Momentum building for a National Seafood Council resurrection
Just over one year ago, the Marine Fisheries Advisory Committee held a panel discussing the idea of reviving a dormant portion of the U.S. Fish and Seafood Promotion Act that would establish a National Seafood Council.
The act was put in place back in 1986, with the intention of promoting domestically harvested seafood in the U.S. It established the National Seafood Council in 1987, an entity that ran for five years before it dissolved. Hampered by a low budget, the council was, in some senses, doomed from the start.
At that meeting in 2019, Megan Davis, a research professor with Florida Atlantic University and a member of MAFAC, suggested that it might be a good time to look at restarting that project once more.
Now, members of the committee that have been working on the new council concept are taking part in a webinar, hosted by SeafoodSource, to discuss in detail what they’ve found so far.
A National Seafood Council wouldn’t be alone, or unique. Most other domestic food products – from meat to avocados – has some sort of marketing board which is supported by the industry and helps promote the domestic consumption of the food. Plus, if any food could benefit from more consumer education, it’s seafood, according to Davis.
“Seafood is one of the more complicated and least-understood food products on the market,” Davis said. “There are many considerations that the consumer needs to think about when purchasing seafood such as nutritional value, food safety, what to purchase, and what product form to purchase, where it came from, and how to prepare it. Some consumers receive misinformation, conflicting information, or no information at all on these considerations. The consumer needs to feel comfortable when making their choices whether it be dining out or buying seafood to take home to cook from the seafood market or grocery store.”
After that initial MAFAC meeting, a plan started to take shape, and the idea of resurrecting the National Seafood Council started to gain legs.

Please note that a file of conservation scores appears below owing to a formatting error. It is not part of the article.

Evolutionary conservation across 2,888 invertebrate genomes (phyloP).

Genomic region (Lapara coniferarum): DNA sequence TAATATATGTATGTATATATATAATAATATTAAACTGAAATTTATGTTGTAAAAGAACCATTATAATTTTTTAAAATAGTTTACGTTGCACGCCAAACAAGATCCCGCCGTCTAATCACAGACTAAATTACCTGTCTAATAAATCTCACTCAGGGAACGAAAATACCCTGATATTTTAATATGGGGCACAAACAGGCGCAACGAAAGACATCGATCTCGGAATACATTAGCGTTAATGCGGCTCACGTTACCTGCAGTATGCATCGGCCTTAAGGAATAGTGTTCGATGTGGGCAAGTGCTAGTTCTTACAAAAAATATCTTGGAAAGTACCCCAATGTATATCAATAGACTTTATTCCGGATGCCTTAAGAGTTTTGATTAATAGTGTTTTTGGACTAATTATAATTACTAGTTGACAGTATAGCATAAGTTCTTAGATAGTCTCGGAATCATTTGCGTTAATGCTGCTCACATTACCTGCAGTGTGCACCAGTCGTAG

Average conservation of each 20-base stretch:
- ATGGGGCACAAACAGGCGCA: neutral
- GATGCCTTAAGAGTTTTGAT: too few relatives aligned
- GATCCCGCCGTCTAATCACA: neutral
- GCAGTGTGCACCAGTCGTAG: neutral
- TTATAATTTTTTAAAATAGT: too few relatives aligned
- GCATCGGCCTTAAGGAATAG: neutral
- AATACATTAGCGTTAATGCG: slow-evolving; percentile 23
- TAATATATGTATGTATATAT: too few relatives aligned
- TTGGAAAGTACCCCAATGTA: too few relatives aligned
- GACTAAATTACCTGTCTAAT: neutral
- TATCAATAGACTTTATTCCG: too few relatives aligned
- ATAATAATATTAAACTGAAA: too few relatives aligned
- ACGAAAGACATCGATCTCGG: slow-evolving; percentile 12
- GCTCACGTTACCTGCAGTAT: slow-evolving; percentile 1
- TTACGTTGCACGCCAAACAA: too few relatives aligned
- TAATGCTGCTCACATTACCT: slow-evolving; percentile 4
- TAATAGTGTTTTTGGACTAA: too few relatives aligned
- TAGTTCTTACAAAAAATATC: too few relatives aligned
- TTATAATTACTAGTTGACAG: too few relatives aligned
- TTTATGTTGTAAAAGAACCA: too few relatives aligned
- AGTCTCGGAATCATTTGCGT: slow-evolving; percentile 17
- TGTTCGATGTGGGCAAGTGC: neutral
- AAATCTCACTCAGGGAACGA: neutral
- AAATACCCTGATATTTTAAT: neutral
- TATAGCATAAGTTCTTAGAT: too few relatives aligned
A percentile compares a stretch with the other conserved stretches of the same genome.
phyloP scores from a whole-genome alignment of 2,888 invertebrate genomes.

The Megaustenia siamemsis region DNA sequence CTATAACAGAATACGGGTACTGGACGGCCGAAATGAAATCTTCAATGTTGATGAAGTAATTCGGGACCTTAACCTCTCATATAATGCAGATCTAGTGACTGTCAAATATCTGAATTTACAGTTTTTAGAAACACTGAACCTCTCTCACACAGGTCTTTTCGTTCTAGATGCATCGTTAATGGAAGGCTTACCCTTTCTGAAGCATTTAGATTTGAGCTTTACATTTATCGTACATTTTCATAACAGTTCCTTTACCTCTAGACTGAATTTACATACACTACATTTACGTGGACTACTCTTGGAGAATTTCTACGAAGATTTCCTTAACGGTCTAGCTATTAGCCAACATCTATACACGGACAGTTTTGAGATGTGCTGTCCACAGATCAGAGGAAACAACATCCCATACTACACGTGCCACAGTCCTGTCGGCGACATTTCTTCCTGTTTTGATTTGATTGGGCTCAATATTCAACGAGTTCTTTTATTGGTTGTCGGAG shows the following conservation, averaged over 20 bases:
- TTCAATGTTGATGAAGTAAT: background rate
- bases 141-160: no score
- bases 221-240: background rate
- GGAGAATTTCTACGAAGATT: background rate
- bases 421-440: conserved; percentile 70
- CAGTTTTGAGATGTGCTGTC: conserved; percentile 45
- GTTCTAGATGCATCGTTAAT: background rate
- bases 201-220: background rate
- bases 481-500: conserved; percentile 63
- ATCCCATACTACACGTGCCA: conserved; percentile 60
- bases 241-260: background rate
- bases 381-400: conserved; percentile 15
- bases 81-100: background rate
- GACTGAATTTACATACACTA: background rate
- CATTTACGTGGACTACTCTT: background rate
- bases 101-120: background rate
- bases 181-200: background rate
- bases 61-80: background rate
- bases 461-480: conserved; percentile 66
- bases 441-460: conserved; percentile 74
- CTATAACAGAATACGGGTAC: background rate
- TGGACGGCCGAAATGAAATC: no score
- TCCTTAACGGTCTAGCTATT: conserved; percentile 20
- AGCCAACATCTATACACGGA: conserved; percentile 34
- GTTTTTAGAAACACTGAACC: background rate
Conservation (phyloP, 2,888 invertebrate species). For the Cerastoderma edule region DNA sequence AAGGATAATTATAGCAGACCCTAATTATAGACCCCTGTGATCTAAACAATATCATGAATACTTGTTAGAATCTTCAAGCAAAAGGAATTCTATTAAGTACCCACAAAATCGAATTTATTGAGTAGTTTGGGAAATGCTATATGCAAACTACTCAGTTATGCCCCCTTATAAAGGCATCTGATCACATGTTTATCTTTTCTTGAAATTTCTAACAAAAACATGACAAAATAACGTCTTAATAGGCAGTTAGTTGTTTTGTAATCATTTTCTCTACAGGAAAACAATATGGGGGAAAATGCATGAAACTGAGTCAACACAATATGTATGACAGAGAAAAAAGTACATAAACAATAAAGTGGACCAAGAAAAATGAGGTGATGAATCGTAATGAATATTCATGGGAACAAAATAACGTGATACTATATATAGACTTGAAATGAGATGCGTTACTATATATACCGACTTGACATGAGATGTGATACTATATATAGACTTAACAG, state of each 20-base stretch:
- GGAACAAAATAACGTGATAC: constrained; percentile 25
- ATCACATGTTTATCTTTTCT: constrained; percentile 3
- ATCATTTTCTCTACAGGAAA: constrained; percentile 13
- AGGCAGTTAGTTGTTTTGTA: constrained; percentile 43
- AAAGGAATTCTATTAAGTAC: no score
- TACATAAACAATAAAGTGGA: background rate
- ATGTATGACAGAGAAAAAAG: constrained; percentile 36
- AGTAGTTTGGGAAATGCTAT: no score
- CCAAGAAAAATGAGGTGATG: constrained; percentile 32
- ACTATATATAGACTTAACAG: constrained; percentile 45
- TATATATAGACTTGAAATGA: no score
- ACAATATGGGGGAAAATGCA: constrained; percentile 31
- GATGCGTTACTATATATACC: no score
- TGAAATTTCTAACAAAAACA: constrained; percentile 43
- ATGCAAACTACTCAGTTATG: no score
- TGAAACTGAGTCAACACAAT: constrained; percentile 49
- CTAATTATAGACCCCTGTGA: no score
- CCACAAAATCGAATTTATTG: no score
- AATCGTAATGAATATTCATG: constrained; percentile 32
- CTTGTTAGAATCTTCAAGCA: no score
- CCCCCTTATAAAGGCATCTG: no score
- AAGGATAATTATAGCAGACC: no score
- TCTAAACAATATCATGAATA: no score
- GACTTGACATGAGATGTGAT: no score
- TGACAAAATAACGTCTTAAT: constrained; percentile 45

First, however, came determining what a council of that nature would even look like.
“In October, we had another panel, and we asked the USDA Agricultural marketing service to come, and also the presidents and past presidents from commodity boards,” Davis told SeafoodSource.
The purpose of that meeting, Davis said, was to gather more information on what makes those boards work.
“That was really helpful for us to go a little deeper for us to understand commodity boards," she said.
Soon after that meeting, MAFAC began surveying members of the industry from all corners of the U.S. to see whether the interest was there, and if so, what direction a potential promotional council could take. A task working group of 11 people was formed, and soon the group had interviewed more than 50 members of the industry from all over the country.
Another key aspect the task working group has been looking into is the language contained in the original law passed by Congress.
“We wanted to evaluate the Fish and Seafood Promotion Act, and see if it needed updating to more modern seafood industry needs,” Davis said. “The council, we also are making changes to the structure, to make sure that it meets the mission of today’s needs."
At the core, of course, would be the mission of increasing consumption and promoting domestic seafood consumption.
“A concept like the National Seafood Council could help with marketing, research, and education of all U.S. seafood,” Davis said. "It could provide a unified voice that could help other organizations amplify their messages to consumers about the importance and value of eating seafood, both wild and aquaculture, from sustainable U.S. sources. A National Seafood Council could help to improve consumer confidence in U.S. seafood, which in turn will increase U.S. seafood consumption in the U.S. and benefit the seafood community.”
The drive to establish such an entity only increased with the onset of COVID-19, Davis added.
“That amplified it even more so, especially for U.S. seafood,” she said. “We really feel that this [COVID-19] amplifies the message that we need this unified positive messaging voice.”
Photo courtesy of Jacob Blount/Shutterstock